The investiture of the president, groundbreaking for a new academic building and good news on the budget front highlighted 2013 at CSU Monterey Bay.

Chancellor Tim White (left) and President OchoaPresident Eduardo Ochoa laid out a blueprint for the university’s future during his investiture ceremony Nov. 15 in which fellow academics, staff and members of the community officially marked his position at the university.

The formal investiture — akin to a presidential swearing-in — came six months after Dr. Ochoa took the position on a permanent basis. Dozens of academic dignitaries in colorful gowns, hoods and mortarboards formed a procession into the World Theater for the event. Its theme was “advancing the vision.”


The following day, more than 400 students, faculty and staff members took part in a day of service and learning, volunteering at 30 sites around the area. President Ochoa visited four of those sites to offer support and encouragement.

Earlier that week, community leaders and friends of the university joined the campus community to mark the groundbreaking for a new academic building.

The $43 million, 58,000-square-foot structure will house the College of Business and the School of Information Technology and Communication Design. The technology-rich building will have eight classrooms, 12 labs, offices, conference rooms and student study areas.

There was good news on the budget front. An improving economy and the voters’ passage of Proposition 30 put an end to budget reductions that had cut state support by more than 30 percent since 2007-08. Tuition fees remained the same as the year before, making it easier for students and their families to plan.

The improved budget prospects mean that the campus can admit more students. In the fall, 5,732 students attended classes, the largest enrollment in the university’s history.

Another bit of good news: In his investiture remarks, President Ochoa announced that $30 million has been made available by the CSU to remove all 78 of the remaining obsolete former Army buildings on campus. The project is expected take three to five years.

Among the year’s academic milestones:

• The College of Business was established and Dr. Shyam Kamath was hired to be the first dean

• The first graduates of the Master of Social Work program received their degrees in May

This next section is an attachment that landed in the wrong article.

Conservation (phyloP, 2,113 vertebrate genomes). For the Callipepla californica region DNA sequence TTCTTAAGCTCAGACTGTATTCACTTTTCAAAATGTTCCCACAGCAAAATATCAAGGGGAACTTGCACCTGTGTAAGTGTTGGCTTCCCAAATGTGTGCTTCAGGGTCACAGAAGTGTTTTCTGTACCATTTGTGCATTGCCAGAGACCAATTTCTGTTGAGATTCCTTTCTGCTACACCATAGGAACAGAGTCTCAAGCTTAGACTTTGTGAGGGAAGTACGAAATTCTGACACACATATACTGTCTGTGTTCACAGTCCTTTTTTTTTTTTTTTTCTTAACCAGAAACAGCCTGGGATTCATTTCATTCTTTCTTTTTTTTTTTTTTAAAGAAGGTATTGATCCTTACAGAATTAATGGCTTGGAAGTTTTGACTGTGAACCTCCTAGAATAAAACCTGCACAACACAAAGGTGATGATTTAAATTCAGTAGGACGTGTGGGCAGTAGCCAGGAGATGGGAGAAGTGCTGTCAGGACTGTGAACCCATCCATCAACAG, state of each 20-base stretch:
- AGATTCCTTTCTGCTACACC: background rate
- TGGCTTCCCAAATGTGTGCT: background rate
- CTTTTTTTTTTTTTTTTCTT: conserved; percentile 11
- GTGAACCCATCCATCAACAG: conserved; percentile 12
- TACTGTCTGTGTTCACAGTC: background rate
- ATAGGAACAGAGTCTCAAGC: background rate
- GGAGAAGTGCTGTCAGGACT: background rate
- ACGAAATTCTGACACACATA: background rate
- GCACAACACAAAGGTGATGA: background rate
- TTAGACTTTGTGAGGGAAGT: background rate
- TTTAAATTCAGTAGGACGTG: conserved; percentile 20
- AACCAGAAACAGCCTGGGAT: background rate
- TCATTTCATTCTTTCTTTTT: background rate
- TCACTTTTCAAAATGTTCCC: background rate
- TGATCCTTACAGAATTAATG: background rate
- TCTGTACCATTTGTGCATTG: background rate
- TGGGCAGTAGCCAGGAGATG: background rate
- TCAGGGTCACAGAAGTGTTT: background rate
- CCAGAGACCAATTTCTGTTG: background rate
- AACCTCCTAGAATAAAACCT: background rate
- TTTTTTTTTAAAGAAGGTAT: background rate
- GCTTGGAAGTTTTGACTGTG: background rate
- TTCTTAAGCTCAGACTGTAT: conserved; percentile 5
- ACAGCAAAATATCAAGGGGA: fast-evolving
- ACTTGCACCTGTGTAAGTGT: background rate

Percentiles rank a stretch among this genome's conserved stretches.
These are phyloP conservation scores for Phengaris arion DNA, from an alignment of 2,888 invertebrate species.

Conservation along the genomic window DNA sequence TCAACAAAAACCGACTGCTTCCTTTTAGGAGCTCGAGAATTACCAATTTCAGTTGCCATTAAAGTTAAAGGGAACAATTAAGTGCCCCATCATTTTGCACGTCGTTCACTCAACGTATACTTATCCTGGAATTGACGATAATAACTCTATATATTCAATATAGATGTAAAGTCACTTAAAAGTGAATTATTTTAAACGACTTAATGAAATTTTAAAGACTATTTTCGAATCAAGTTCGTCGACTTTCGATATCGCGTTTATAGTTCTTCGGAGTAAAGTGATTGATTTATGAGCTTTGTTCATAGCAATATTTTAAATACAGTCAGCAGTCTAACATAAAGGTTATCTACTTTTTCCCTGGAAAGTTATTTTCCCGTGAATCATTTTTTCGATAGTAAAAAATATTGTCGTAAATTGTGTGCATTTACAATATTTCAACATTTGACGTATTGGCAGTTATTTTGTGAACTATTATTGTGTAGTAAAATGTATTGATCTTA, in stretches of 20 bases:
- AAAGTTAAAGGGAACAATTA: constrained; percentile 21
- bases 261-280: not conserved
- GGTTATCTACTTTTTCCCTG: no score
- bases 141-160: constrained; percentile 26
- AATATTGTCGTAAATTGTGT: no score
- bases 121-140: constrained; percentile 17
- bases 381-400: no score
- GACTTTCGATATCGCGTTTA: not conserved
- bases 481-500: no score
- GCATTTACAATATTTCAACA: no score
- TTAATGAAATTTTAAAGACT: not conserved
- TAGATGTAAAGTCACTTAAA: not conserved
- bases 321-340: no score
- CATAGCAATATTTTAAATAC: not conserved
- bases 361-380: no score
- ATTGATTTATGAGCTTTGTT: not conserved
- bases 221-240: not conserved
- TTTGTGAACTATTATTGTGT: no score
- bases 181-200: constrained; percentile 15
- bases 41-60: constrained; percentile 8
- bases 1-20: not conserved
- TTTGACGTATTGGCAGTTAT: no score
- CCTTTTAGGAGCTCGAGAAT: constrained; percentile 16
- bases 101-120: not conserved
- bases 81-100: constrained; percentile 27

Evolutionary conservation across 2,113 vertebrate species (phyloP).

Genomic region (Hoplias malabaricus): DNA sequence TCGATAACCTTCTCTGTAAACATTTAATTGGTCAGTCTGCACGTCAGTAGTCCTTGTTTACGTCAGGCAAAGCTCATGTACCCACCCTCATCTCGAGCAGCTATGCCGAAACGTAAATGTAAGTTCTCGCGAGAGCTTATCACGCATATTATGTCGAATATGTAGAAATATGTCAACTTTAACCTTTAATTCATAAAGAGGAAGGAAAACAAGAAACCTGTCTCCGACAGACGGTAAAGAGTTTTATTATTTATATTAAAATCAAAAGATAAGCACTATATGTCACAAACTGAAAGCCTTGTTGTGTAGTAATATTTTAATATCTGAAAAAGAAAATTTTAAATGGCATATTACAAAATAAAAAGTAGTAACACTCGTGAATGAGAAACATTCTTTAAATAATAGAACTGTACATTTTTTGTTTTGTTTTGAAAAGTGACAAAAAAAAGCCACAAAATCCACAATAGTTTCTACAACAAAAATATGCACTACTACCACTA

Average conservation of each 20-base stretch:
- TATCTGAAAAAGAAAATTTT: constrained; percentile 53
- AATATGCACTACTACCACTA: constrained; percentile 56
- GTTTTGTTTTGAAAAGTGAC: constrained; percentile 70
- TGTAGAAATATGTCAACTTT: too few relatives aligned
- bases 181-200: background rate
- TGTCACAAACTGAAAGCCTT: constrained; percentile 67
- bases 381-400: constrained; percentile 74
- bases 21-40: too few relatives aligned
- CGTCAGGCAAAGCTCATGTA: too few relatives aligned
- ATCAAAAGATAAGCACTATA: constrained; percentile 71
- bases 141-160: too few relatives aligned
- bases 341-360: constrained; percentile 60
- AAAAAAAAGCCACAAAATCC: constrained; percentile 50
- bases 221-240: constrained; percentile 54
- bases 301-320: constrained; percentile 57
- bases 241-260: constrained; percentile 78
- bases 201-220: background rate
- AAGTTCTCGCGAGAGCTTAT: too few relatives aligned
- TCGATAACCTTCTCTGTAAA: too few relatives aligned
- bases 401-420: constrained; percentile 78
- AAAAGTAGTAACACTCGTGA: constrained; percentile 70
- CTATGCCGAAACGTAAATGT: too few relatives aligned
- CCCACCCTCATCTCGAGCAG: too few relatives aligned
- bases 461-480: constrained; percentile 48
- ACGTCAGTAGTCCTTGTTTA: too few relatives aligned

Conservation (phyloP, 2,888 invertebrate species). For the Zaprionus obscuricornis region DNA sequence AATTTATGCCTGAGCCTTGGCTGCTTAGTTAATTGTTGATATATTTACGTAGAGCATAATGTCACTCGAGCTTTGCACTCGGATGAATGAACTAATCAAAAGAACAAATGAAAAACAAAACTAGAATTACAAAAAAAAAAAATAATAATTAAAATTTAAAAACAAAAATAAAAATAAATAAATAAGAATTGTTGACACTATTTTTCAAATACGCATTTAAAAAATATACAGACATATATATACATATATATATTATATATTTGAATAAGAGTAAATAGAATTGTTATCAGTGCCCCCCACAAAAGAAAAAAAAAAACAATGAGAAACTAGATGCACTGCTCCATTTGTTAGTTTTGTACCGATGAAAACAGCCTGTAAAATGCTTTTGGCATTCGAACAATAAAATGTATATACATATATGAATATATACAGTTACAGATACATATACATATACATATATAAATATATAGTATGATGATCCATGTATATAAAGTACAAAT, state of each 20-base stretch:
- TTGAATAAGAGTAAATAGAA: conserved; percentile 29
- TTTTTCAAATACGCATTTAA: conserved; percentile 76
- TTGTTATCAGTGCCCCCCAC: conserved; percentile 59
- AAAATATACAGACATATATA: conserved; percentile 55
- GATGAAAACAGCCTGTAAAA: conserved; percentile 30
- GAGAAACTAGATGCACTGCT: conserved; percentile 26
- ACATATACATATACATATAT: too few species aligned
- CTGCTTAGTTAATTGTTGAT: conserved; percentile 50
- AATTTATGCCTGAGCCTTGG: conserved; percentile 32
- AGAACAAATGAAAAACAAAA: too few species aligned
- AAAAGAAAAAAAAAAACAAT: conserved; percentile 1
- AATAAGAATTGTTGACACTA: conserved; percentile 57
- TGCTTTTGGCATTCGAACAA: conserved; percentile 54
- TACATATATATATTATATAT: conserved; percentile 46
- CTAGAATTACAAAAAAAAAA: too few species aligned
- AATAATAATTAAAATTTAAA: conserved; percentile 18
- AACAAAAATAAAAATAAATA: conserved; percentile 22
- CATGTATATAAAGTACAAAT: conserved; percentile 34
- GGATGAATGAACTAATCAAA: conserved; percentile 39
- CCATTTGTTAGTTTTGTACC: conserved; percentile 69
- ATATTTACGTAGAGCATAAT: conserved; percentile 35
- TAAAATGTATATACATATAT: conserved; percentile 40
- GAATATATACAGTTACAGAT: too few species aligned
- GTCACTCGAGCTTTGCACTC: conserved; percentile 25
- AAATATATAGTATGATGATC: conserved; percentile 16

• The first class of the CSIT-in-3 program, an innovative collaboration with a local community college that allows students to earn a degree in computer science in just three years, started in August with a class of 32.

Innovation was a theme throughout the year. More than 20 faculty projects to promote innovation in teaching and learning were funded through the annual fund. And the President’s Speaker Series, “Disruptive Innovation in Higher Education,” focused on the challenges facing higher education in an era of increased demand, changing demographics and declining state support.

Last spring, CSUMB held a welcome home event for Leon Panetta. “It was a great pleasure to host the event because of the instrumental role that he played in the founding of our university and our close ties with the Panetta Institute, President Ochoa said.

Another event that brought many community members to campus was the Fort Ord Colloquium in December. The two-day event featured national experts in planning, economic development and environmental protection. The colloquium was an attempt to broaden the discussion from the merits of specific projects to a more all-encompassing vision.

CSU Chancellor Timothy White made his official campus visit in early October, meeting with students, faculty and staff.

The Osher Lifelong Learning Institute – known as OLLI – brought a record number of people to campus. It recently concluded its sixth year of offering stimulating educational opportunities to those 50 and older. Its 549 members enrolled in a record 78 class offerings for a total course attendance of 2,272. The program also extended its reach by partnering with the Monterey Museum of Art, the Museum of Monterey, the World Affairs Council and the National Steinbeck Center.